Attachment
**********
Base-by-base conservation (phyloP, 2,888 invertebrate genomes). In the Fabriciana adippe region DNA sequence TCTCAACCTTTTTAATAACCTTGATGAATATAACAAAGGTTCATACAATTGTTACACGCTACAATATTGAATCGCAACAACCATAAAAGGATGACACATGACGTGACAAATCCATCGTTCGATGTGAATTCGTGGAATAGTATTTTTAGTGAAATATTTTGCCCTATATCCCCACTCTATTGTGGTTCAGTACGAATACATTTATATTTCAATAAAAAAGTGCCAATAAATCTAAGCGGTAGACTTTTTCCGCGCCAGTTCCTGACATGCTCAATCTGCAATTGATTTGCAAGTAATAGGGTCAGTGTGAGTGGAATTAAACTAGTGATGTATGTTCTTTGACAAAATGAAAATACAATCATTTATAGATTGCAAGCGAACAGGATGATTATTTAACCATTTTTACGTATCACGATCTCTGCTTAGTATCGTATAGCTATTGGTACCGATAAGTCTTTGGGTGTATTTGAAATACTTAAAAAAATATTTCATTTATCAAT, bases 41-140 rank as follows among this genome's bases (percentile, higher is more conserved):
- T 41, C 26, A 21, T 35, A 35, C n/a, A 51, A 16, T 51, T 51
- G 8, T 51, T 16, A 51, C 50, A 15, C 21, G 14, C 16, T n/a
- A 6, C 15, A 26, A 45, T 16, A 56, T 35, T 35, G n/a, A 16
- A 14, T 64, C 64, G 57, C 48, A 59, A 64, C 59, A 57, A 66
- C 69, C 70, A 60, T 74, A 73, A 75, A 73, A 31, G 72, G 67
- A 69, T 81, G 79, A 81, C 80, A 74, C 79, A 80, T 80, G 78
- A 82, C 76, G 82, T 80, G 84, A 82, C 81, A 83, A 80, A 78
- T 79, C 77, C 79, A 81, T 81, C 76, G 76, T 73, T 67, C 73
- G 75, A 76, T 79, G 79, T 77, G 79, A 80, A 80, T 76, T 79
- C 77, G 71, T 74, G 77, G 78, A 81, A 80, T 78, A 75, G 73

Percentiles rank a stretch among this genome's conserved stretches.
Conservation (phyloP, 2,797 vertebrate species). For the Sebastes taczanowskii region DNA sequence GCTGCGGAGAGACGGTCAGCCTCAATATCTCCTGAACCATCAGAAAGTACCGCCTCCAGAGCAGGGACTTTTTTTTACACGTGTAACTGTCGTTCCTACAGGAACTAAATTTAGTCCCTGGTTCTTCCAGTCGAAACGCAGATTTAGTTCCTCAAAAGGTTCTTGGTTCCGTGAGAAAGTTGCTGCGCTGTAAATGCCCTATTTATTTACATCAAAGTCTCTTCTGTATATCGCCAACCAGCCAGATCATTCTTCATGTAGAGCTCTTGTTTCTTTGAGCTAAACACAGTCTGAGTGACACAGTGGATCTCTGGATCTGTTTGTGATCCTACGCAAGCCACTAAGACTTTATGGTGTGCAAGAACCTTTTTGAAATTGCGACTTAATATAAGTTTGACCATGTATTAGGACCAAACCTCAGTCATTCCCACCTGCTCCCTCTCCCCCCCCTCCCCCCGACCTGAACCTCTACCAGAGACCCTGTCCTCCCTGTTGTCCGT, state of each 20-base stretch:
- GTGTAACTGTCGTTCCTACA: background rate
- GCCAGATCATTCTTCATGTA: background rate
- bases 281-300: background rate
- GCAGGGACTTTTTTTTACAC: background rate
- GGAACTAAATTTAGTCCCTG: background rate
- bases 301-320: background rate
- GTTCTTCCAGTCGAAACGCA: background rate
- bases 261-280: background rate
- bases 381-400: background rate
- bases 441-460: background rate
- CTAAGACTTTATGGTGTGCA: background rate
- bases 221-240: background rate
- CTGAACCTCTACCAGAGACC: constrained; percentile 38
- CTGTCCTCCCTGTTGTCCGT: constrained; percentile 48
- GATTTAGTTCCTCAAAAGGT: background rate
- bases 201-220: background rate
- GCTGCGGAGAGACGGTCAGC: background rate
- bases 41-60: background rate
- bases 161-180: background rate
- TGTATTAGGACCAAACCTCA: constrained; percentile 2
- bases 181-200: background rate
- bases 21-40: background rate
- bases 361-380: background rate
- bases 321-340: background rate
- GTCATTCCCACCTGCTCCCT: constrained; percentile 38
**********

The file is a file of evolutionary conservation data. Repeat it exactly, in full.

Base-by-base conservation (phyloP, 2,888 invertebrate genomes). In the Fabriciana adippe region DNA sequence TCTCAACCTTTTTAATAACCTTGATGAATATAACAAAGGTTCATACAATTGTTACACGCTACAATATTGAATCGCAACAACCATAAAAGGATGACACATGACGTGACAAATCCATCGTTCGATGTGAATTCGTGGAATAGTATTTTTAGTGAAATATTTTGCCCTATATCCCCACTCTATTGTGGTTCAGTACGAATACATTTATATTTCAATAAAAAAGTGCCAATAAATCTAAGCGGTAGACTTTTTCCGCGCCAGTTCCTGACATGCTCAATCTGCAATTGATTTGCAAGTAATAGGGTCAGTGTGAGTGGAATTAAACTAGTGATGTATGTTCTTTGACAAAATGAAAATACAATCATTTATAGATTGCAAGCGAACAGGATGATTATTTAACCATTTTTACGTATCACGATCTCTGCTTAGTATCGTATAGCTATTGGTACCGATAAGTCTTTGGGTGTATTTGAAATACTTAAAAAAATATTTCATTTATCAAT, bases 41-140 rank as follows among this genome's bases (percentile, higher is more conserved):
- T 41, C 26, A 21, T 35, A 35, C n/a, A 51, A 16, T 51, T 51
- G 8, T 51, T 16, A 51, C 50, A 15, C 21, G 14, C 16, T n/a
- A 6, C 15, A 26, A 45, T 16, A 56, T 35, T 35, G n/a, A 16
- A 14, T 64, C 64, G 57, C 48, A 59, A 64, C 59, A 57, A 66
- C 69, C 70, A 60, T 74, A 73, A 75, A 73, A 31, G 72, G 67
- A 69, T 81, G 79, A 81, C 80, A 74, C 79, A 80, T 80, G 78
- A 82, C 76, G 82, T 80, G 84, A 82, C 81, A 83, A 80, A 78
- T 79, C 77, C 79, A 81, T 81, C 76, G 76, T 73, T 67, C 73
- G 75, A 76, T 79, G 79, T 77, G 79, A 80, A 80, T 76, T 79
- C 77, G 71, T 74, G 77, G 78, A 81, A 80, T 78, A 75, G 73

Percentiles rank a stretch among this genome's conserved stretches.
Conservation (phyloP, 2,797 vertebrate species). For the Sebastes taczanowskii region DNA sequence GCTGCGGAGAGACGGTCAGCCTCAATATCTCCTGAACCATCAGAAAGTACCGCCTCCAGAGCAGGGACTTTTTTTTACACGTGTAACTGTCGTTCCTACAGGAACTAAATTTAGTCCCTGGTTCTTCCAGTCGAAACGCAGATTTAGTTCCTCAAAAGGTTCTTGGTTCCGTGAGAAAGTTGCTGCGCTGTAAATGCCCTATTTATTTACATCAAAGTCTCTTCTGTATATCGCCAACCAGCCAGATCATTCTTCATGTAGAGCTCTTGTTTCTTTGAGCTAAACACAGTCTGAGTGACACAGTGGATCTCTGGATCTGTTTGTGATCCTACGCAAGCCACTAAGACTTTATGGTGTGCAAGAACCTTTTTGAAATTGCGACTTAATATAAGTTTGACCATGTATTAGGACCAAACCTCAGTCATTCCCACCTGCTCCCTCTCCCCCCCCTCCCCCCGACCTGAACCTCTACCAGAGACCCTGTCCTCCCTGTTGTCCGT, state of each 20-base stretch:
- GTGTAACTGTCGTTCCTACA: background rate
- GCCAGATCATTCTTCATGTA: background rate
- bases 281-300: background rate
- GCAGGGACTTTTTTTTACAC: background rate
- GGAACTAAATTTAGTCCCTG: background rate
- bases 301-320: background rate
- GTTCTTCCAGTCGAAACGCA: background rate
- bases 261-280: background rate
- bases 381-400: background rate
- bases 441-460: background rate
- CTAAGACTTTATGGTGTGCA: background rate
- bases 221-240: background rate
- CTGAACCTCTACCAGAGACC: constrained; percentile 38
- CTGTCCTCCCTGTTGTCCGT: constrained; percentile 48
- GATTTAGTTCCTCAAAAGGT: background rate
- bases 201-220: background rate
- GCTGCGGAGAGACGGTCAGC: background rate
- bases 41-60: background rate
- bases 161-180: background rate
- TGTATTAGGACCAAACCTCA: constrained; percentile 2
- bases 181-200: background rate
- bases 21-40: background rate
- bases 361-380: background rate
- bases 321-340: background rate
- GTCATTCCCACCTGCTCCCT: constrained; percentile 38